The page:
No Surprises Act: A Closer Look

In the last edition of From the Field, I provided a very brief synopsis of the No Surprises Act that will be making its way to many medical practitioners in January 2022. Nephrologists, like many other specialists who round at hospitals, will likely be directly affected by this new law. While this law does present several challenges, there are also opportunities to collect reimbursement that might not have been collectable before.

It is not uncommon for the nephrologists that my company bills for to see patients during their hospital rounds whose insurance considers the hospital to be in-network but the nephrologist to be out of network. Often, these scenarios end with the nephrologist’s bill to the insurance company being applied to the patient’s large out-of-network deductible—and the provider is left to try and collect reimbursement from patients who are often too ill to work or respond to their bills. Under the No Surprises Act, providers have an opportunity to negotiate reimbursement at an in-network rate with the insurance company and remove the patient from the reimbursement dispute process.

No Surprises Act Key Timelines

To use the No Surprises Act to your advantage, there are a few key points that your billing/administrative staff should be aware of.

  • The health plan must be one that is under the jurisdiction of the No Surprises Act (see the last edition of From the Field for details).
  • The health plan and the provider have 30 days to negotiate a reimbursement rate. By the end of the 30-day time frame, the health plan will issue either a payment or denial to the provider.
  • In the event the provider disagrees with the reimbursement provided by the health plan, the provider has 4 days to initiate an independent dispute resolution (IDR) process to obtain a different reimbursement rate.
  • There is no minimum payment threshold to initiate the IDR process, and similar claims can be batched together.
  • In the IDR process for the No Surprises Act, each party submits one offer and the arbiter selects one of the offers. The arbiter’s decision is final and cannot be appealed.
    • In determining the rate to select, the arbiter may consider the “qualifying payment amount”—which is based on the median in-network rate for the health plan—for the same service in the same geographical area. However, this information is provided by the insurance plan and the arbiter may not consider the usual and customary rates or the Medicare rates in their decision.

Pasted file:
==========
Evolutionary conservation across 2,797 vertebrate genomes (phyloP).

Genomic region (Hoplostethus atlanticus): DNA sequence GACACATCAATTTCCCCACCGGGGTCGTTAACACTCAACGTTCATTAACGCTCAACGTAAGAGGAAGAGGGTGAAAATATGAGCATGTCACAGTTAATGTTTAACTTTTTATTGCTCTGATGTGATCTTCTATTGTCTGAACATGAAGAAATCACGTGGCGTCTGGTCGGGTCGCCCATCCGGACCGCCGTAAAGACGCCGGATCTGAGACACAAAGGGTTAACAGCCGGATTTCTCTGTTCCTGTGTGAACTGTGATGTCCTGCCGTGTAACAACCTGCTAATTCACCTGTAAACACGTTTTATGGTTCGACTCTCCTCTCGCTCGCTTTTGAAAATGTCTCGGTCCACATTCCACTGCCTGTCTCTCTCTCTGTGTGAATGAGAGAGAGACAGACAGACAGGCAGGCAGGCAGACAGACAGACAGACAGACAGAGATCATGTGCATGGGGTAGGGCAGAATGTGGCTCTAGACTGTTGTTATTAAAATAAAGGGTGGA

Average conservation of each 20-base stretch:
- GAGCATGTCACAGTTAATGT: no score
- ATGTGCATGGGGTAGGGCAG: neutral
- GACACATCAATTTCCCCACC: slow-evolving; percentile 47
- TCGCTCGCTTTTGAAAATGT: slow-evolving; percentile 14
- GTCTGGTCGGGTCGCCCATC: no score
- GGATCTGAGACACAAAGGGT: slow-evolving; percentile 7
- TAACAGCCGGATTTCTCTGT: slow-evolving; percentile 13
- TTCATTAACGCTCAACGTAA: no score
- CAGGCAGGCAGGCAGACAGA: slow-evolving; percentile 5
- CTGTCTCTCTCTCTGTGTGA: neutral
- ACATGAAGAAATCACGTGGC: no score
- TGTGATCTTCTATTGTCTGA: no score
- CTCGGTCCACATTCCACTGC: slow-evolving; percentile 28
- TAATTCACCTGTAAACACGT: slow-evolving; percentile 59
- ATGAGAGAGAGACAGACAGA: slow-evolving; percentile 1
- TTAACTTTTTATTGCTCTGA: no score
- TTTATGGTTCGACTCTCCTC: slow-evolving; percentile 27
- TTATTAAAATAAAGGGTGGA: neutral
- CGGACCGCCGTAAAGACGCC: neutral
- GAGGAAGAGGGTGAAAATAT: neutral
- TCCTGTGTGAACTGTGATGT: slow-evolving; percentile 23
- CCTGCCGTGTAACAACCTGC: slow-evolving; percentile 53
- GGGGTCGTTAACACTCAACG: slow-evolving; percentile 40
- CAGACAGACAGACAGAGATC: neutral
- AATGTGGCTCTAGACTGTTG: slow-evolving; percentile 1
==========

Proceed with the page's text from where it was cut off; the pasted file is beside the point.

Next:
• A provider is not allowed to initiate another arbitration for 90 days against the same carrier for the same services, but all claims that occur during the 90-day cooling period are eligible for IDR after 90 days.

Maximizing Opportunities in the No Surprises Act

Now that we’re aware of some of the key deadlines, here are some steps nephrology practices can take to maximize the opportunities presented by the No Surprises Act:

  • Identify the health plans your providers most commonly encounter in scenarios that qualify for the No Surprises Act and ensure all billing staff are aware of and familiar with these plans.
  • Develop an alert system to notify your key staff of the receipt of reimbursement from the plans identified in the previous step.
  • Review the payments received and decide if you agree with the reimbursement. If not, initiate the negotiation process with the health plan.
  • In the event the negotiation process does not result in a satisfactory outcome, initiate an IDR within the four-day time frame.
  • During the 90-day cooling period, keep track of claims that come out of the provider/health plan negotiation process with an unsatisfactory outcome so they may be included in IDR at the end of the 90-day period.

The keys to maximizing opportunities in the No Surprises Act are awareness of the timelines, identification of the process your office will follow, and teamwork in following your identified process.

Sarah Tolson is the director of operations for Sceptre Management Solutions, Inc., a company specializing in billing for outpatient ESRD dialysis programs, nephrology practices, and interventional nephrology. Your questions are welcome, and she can be reached at [email protected], 801.775.8010, or via Sceptre’s website,